CHAPTER 17 Straight Bankruptcy: The Most Common Form of Bankruptcy

Mr. Smith makes a modest income and has few significant assets.

He rents an apartment. He is struggling to pay his rent because of his mounting credit card bills and other debts. He defaults on payments to many creditors and receives collection letters and phone calls every day at home and on the job. He has consulted with a credit-counseling service, and they have told him his best option is to file bankruptcy. What type should he file?

WORKING WITH A LAWYER

There are a number of ways for debtors to find bankruptcy at­torneys to represent them:

• The American Board of Certification certifies lawyers spe­cializing in bankruptcy. They divide specializations into con­sumer bankruptcy, business bankruptcy and creditors’ rights. You can search for such attorneys at Www. abcworld. org/search.

AN ALTERNATIVE FOR FARMERS AND \Ls FISHERMEN: CHAPTER 12

Family farmers and family fishermen have the option of a special type of bankruptcy under Chapter 12 of the Bankruptcy Code. It is one of a series of special farm aid provisions enacted to help farmers and fishermen sur­vive periodic economic slumps and save their family farms or commercial fishing operations.

When Are Debts Discharged?

The bankruptcy court enters a discharge order relatively early in most Chapter 7 cases, usually from four to six months after you file your petition. In Chapter 13 cases, you make full or partial payment to creditors under a court-confirmed plan over a period of time, which can be as long as five years, and then receive a discharge. However, remember that debtors cannot obtain a dis­charge under Chapter 7 or 13 until they have taken an approved course in personal financial management. (See chapter 15 for information on these credit courses.)

COUNSELING AGENCY IS "APPROVED&quot

Section 111 of the bankruptcy law provides that the bankruptcy court clerk shall "maintain a publicly available list" of approved agencies and "instructional courses" for would-be bankruptcy filers. The U. S. trustee or bankruptcy administrator must review the qualifications of nonprofit credit agencies to ensure that they meet certain standards. For example, the law requires that an agency be approved only if it can demonstrate that it:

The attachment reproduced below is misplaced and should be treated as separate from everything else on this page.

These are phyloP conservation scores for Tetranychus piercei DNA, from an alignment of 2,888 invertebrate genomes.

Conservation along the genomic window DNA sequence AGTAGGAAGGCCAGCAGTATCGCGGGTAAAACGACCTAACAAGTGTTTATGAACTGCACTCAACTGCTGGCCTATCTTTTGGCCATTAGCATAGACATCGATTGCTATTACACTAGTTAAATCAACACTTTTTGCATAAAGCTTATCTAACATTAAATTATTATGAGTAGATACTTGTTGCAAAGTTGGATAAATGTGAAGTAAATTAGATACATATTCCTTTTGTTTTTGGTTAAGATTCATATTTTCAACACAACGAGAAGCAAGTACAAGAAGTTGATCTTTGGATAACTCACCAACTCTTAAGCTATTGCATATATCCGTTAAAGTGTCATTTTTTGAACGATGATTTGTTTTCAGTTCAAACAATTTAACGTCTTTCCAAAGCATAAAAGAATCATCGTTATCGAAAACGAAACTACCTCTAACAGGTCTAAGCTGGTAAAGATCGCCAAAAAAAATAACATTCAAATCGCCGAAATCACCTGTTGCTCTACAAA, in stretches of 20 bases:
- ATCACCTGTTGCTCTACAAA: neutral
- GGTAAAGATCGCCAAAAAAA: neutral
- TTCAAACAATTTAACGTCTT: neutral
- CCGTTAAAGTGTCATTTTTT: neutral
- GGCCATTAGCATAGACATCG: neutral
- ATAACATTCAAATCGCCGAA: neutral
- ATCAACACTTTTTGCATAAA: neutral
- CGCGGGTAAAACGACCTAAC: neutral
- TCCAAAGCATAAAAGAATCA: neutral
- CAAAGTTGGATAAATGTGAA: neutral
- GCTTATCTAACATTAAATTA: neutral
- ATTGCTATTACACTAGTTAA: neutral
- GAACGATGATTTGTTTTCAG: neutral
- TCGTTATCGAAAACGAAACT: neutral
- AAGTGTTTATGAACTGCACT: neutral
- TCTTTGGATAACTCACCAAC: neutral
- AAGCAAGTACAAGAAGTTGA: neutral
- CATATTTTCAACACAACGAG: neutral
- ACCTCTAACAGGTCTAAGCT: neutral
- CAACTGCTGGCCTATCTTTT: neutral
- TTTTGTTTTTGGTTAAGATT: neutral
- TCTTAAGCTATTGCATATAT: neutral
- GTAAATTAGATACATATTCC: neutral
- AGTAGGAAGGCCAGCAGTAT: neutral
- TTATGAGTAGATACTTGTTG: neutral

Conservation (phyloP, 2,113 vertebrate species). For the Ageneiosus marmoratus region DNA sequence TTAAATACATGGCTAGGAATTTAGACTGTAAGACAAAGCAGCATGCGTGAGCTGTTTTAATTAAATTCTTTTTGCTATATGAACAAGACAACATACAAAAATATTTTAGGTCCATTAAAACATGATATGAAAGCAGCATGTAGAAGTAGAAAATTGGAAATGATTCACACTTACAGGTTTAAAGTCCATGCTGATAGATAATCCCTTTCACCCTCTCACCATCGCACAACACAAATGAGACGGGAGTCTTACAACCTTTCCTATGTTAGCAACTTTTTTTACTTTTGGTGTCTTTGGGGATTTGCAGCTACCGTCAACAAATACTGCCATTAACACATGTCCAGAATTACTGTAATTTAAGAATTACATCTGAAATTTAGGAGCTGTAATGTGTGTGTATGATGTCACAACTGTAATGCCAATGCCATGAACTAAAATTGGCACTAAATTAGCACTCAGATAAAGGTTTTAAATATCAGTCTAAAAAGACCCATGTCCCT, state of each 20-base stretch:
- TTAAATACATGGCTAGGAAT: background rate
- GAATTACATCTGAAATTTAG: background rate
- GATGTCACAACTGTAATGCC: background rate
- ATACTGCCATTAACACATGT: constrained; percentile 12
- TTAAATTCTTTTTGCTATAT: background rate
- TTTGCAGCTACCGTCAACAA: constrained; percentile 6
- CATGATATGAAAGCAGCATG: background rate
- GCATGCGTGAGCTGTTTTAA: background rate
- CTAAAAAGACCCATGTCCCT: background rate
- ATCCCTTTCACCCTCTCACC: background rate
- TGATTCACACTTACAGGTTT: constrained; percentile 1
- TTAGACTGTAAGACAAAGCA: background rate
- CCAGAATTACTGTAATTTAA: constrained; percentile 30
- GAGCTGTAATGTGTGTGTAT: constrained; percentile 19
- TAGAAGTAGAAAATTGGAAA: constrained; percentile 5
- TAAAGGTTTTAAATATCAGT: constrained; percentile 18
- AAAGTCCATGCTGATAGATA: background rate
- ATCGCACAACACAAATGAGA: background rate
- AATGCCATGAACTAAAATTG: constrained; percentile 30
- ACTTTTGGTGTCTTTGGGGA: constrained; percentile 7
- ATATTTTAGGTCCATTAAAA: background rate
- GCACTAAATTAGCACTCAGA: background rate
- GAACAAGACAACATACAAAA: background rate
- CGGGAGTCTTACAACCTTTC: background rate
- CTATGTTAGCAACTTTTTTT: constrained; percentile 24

YOU’LL STILL HAVE TO PAY THESE DEBTS

Ordinarily, after a bankruptcy discharge you must still repay:

• fines and penalties imposed for violating the law, such as criminal court fines and criminal restitution;

• debts your forget to list in your bankruptcy papers, unless the cred' tor learns of your bankruptcy case or the creditor could no longer file a claim after learning of the bankruptcy;

Getting Credit After Bankruptcy

A 2007 study by University of Iowa law professor Katy Porter de­termined that many consumers are able to receive credit even after filing for bankruptcy. Ninety-six percent of those who filed bankruptcy received credit card solicitations one year after filing for bankruptcy.

USE BANKRUPTCY WITH CAUTION

Bankruptcy may be the best, or only, solution for extreme financial hard­ship. But as noted earlier, it should be used only as a last resort, since it always has long-lasting consequences. The record of a bankruptcy can remain in your credit files for as long as ten years; this is a long time in today's economic system, in which so much depends on having good credit. Moreover, there are limits on how often you can fully benefit from certain forms of bankruptcy. Moreover, you may lose any equity you have in your home or car, since that property might be sold and the equity re­alized for the benefit of your creditors.

FILING FOR BANKRUPTCY

Filing for bankruptcy is a very personal, very serious decision. Most people file when they have made a good-faith effort to repay their debts, but see no other way out of debt. Once the de­cision has been made, a person or business may declare bank­ruptcy by filing a petition with the U. S. Bankruptcy Court—that is, a request that the court provide protection and relief under the Bankruptcy Code. The person filing for bankruptcy—the debtor—must provide information about his or her assets, liabil­ities, income, and expenditures, a certificate to prove that he or she has undergone credit counseling within 180 days of filing, tax returns, a photo ID, and evidence of recent payments from employers. Complete disclosure, candor, and honesty are re­quired. Often, debtors have a lawyer prepare and file their bank­ruptcy petitions and other information for them, although some debtors do represent themselves.

LEGAL FOUNDATIONS OF BANKRUPTCY

Article I, Section 8, Clause 4 of the Constitution authorizes the U. S. Congress to pass “uniform laws on the subject of bankrupt­cies throughout the United States.” In keeping with this autho­rization, Congress has created an intricate body of law that governs bankruptcy, most recently the Bankruptcy Abuse Preven­tion and Consumer Protection Act of 2005. This law builds upon the Bankruptcy Code that Congress passed in 1978, which was generally effective on October 1, 1979. The Federal Rules of Bankruptcy govern the procedure used in bankruptcy cases and proceedings. Federal bankruptcy judges hear such cases and pro­ceedings, and every federal judicial district has a bankruptcy court; there are ninety such courts in the United States.